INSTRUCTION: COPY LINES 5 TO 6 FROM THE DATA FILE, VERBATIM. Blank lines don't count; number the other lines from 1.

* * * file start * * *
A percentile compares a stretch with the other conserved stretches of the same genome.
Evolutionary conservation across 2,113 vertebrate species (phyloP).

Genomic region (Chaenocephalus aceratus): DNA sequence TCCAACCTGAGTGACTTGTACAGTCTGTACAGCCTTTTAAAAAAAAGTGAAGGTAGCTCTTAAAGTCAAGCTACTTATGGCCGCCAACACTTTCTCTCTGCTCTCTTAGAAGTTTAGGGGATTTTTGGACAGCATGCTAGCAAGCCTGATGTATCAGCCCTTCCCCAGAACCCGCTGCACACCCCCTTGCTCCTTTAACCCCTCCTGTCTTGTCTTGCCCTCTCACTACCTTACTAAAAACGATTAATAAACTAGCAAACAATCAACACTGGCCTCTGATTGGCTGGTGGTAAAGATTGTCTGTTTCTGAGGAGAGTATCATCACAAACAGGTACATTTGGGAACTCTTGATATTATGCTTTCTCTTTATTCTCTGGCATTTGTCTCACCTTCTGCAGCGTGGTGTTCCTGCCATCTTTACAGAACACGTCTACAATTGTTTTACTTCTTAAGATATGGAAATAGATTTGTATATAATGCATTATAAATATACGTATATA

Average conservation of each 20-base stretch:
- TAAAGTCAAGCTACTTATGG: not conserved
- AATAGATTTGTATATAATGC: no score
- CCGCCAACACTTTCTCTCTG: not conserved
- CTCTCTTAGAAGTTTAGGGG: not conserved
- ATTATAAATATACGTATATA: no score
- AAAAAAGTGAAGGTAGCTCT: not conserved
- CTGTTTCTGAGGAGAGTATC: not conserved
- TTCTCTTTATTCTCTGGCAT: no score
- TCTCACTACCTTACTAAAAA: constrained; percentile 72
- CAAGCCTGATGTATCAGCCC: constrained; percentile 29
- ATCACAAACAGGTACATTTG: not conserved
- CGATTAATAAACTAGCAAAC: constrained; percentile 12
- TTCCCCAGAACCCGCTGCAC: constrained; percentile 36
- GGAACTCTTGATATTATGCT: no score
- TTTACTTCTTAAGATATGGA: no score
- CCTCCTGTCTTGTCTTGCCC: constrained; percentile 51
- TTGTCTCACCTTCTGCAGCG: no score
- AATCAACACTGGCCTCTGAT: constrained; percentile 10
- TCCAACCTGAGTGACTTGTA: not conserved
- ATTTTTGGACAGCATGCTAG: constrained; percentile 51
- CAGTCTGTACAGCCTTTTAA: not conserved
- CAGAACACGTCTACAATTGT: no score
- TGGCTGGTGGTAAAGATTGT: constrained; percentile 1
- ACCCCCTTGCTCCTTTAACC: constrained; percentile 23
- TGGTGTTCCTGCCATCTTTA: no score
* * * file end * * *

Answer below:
- TAAAGTCAAGCTACTTATGG: not conserved
- AATAGATTTGTATATAATGC: no score